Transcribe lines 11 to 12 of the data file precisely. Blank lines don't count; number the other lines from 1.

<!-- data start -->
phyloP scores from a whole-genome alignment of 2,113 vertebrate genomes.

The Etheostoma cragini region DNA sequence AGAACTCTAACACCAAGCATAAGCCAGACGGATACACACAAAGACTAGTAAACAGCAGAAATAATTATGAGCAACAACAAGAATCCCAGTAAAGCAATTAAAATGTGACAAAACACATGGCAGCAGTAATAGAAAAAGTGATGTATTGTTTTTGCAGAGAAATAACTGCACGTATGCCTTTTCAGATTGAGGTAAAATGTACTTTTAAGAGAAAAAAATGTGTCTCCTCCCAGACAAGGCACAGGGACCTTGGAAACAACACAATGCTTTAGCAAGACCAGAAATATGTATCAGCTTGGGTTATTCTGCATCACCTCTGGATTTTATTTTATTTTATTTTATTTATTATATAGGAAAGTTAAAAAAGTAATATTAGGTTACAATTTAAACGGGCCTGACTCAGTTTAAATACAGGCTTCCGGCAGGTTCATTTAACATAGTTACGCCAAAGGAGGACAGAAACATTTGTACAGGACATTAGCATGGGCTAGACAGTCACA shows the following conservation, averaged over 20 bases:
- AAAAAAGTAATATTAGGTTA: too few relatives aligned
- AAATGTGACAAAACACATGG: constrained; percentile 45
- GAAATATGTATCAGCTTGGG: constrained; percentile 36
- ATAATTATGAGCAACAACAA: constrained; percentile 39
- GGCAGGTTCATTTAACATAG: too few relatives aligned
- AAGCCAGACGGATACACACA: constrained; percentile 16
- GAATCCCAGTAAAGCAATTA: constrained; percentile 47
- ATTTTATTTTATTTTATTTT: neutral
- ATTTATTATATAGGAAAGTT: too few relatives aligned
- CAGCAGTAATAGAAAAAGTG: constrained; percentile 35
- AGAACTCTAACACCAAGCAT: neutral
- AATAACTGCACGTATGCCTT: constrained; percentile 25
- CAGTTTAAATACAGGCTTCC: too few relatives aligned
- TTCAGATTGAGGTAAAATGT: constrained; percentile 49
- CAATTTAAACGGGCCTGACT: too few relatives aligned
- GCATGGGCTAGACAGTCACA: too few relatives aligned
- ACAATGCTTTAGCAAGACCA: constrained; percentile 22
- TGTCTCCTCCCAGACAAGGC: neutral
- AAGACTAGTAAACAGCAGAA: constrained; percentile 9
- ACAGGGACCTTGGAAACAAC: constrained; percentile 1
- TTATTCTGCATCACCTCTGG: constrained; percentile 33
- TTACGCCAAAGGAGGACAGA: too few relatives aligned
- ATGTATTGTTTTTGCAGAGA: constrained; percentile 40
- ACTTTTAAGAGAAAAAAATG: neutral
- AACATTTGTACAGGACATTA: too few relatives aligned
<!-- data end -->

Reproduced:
- ATTTATTATATAGGAAAGTT: too few relatives aligned
- CAGCAGTAATAGAAAAAGTG: constrained; percentile 35